Fast forward three decades and there I was in the Allianz Arena, leaping around the seats and hugging anybody within striking distance while bawling uncontrollably after Didier Drogba sent Manuel Neuer the wrong way to secure that elusive maiden Champions League crown. It felt like I had completed a journey, from walking the precipice of falling into the Third Division all the way to the very pinnacle of global club football. It was a journey that could only happen in football. It was Chelsea’s equivalent of Wimbledon winning the FA Cup, Leicester winning the Premier League or Nottingham Forest winning back-to-back European Cups. All of those achievements were possible because of the ability of fans to dream and the opportunity of a well-run club to climb the slopes of the football pyramid and earn the right to forge its own destiny.

Well, those dreams have just been shat all over for the next generation of supporters thanks to the formation of the European Super League and the avaricious instincts of 12 so-called “clubs”.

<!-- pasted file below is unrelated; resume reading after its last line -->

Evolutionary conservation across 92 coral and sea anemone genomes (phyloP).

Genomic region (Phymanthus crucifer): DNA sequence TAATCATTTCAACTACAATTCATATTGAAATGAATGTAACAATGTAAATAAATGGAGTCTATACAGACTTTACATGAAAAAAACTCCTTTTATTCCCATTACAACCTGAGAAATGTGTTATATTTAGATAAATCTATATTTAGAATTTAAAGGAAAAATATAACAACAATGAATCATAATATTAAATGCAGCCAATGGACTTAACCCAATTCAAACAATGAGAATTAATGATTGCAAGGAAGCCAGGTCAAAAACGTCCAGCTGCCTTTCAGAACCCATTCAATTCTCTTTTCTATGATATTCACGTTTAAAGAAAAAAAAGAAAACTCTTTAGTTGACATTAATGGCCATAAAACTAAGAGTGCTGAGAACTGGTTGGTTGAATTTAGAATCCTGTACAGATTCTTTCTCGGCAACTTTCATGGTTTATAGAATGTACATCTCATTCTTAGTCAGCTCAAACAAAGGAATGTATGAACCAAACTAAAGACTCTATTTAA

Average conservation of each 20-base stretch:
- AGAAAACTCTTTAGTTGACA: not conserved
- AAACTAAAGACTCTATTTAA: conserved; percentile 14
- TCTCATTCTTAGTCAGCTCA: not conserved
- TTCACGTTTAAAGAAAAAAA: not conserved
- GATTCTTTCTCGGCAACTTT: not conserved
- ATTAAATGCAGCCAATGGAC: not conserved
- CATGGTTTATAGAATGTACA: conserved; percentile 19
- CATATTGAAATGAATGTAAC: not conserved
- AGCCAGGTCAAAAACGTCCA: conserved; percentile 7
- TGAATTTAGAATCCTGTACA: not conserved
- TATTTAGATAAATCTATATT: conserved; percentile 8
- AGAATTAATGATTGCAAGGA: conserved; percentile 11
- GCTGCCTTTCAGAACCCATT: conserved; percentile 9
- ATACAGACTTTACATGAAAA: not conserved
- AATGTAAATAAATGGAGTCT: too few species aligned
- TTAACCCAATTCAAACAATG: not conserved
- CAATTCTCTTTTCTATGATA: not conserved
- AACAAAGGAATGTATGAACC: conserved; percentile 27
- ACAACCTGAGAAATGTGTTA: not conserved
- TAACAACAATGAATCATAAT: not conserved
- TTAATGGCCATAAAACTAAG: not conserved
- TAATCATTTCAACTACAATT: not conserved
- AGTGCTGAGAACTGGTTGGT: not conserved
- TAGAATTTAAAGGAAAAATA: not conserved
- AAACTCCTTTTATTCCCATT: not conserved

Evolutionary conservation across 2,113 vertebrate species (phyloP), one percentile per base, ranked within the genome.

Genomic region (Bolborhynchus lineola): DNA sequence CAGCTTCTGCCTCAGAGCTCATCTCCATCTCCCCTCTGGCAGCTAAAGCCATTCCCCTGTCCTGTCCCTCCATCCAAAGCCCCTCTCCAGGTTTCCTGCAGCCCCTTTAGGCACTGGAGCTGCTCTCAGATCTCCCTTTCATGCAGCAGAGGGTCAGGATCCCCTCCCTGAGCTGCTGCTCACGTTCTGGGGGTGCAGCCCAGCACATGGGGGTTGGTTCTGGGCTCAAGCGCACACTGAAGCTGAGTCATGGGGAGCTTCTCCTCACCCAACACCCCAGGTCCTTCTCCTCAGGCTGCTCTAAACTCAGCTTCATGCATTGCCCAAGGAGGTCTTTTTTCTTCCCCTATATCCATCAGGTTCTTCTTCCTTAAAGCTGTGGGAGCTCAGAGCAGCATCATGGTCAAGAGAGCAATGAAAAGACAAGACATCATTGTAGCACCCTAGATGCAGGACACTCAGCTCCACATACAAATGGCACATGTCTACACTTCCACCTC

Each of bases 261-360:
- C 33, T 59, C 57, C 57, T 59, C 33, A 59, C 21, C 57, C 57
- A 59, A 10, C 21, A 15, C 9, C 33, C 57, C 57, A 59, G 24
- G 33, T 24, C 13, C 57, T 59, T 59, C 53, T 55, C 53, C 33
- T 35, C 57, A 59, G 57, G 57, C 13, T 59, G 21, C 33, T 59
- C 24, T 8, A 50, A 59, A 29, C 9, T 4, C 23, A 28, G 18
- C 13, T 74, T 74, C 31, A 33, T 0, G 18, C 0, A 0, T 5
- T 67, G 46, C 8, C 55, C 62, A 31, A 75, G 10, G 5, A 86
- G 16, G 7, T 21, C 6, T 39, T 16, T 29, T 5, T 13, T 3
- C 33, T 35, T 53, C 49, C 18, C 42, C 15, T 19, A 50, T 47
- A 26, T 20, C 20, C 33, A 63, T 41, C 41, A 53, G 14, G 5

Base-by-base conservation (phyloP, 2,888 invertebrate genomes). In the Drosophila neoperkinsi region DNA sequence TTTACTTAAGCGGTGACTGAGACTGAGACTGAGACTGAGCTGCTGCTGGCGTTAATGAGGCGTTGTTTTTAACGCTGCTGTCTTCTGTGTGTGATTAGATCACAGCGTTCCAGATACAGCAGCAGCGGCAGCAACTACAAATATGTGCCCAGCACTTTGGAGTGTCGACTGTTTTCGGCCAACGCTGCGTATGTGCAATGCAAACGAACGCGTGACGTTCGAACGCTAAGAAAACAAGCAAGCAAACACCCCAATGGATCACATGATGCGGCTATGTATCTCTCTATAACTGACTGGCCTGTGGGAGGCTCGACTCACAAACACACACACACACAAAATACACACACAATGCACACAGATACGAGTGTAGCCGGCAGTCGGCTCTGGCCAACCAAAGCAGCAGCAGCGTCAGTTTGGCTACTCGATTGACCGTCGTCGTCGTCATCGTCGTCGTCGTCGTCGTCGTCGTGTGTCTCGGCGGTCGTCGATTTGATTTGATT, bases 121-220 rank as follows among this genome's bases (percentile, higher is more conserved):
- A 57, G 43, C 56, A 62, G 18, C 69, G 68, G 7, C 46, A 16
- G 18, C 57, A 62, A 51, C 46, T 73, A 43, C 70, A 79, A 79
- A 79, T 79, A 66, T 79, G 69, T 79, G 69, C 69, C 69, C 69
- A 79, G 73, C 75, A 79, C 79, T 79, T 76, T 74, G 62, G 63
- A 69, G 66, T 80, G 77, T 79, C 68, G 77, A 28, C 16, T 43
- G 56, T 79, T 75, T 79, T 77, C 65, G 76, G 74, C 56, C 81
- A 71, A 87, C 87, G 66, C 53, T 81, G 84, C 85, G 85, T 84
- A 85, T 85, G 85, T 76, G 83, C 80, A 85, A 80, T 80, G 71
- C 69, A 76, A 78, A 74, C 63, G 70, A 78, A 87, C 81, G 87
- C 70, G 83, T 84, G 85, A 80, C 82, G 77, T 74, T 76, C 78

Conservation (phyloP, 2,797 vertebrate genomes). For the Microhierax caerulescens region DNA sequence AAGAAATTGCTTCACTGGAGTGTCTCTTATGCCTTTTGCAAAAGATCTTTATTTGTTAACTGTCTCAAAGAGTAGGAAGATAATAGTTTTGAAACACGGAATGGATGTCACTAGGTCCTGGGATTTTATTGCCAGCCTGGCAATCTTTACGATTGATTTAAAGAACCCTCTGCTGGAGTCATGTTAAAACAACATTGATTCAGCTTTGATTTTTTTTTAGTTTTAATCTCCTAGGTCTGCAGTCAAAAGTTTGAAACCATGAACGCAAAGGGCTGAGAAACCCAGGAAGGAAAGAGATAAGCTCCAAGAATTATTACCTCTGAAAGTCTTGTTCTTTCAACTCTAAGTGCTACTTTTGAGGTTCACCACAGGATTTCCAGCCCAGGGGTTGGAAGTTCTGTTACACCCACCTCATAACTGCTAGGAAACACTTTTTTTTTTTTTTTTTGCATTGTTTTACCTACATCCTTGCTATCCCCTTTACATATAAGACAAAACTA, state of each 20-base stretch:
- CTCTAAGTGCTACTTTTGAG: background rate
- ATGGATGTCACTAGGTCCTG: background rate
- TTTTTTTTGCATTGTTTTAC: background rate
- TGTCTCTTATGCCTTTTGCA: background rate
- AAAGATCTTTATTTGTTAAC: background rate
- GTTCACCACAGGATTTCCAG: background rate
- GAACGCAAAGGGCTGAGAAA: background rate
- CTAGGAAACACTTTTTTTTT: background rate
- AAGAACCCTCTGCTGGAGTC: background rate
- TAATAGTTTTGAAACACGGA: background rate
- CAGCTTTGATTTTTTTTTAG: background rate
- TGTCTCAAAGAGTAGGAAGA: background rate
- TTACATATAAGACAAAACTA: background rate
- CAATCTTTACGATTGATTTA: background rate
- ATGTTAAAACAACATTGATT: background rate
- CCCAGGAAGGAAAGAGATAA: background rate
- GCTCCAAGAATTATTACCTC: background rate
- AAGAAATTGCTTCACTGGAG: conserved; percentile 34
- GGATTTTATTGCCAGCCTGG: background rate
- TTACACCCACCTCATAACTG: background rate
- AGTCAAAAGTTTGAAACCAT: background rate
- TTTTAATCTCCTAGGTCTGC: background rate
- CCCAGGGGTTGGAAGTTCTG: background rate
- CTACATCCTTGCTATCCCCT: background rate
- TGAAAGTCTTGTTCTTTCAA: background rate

Shamefully, Chelsea is one of them.

While there have been several times over the decades when I have disagreed with the actions of the club, I have always remained steadfastly loyal. I have never questioned whether I would renew my season ticket, whatever the results on the pitch. I might have voiced my displeasure at a managerial sacking or the poor commitment of certain players, but it has always been fleeting and I have always returned to supporting the team after I’ve had my say.

But this latest development is troubling. For what would be the point of supporting a club that so contemptuously disregards the wishes of the vast, vast majority of its fans? Of course, fans have been disregarded before and continue to be yet there is normally a sop paid towards them and at least at Chelsea in the last 25 years there has also been the prospect of winning major, meaningful trophies which is always an excellent way to keep fans on board.

But now? What would be the point if the cornerstone of every campaign is simply a glorified version of a pre-season tournament, a jolly with no pitfalls for the losers against teams with whom there is no traditional rivalry?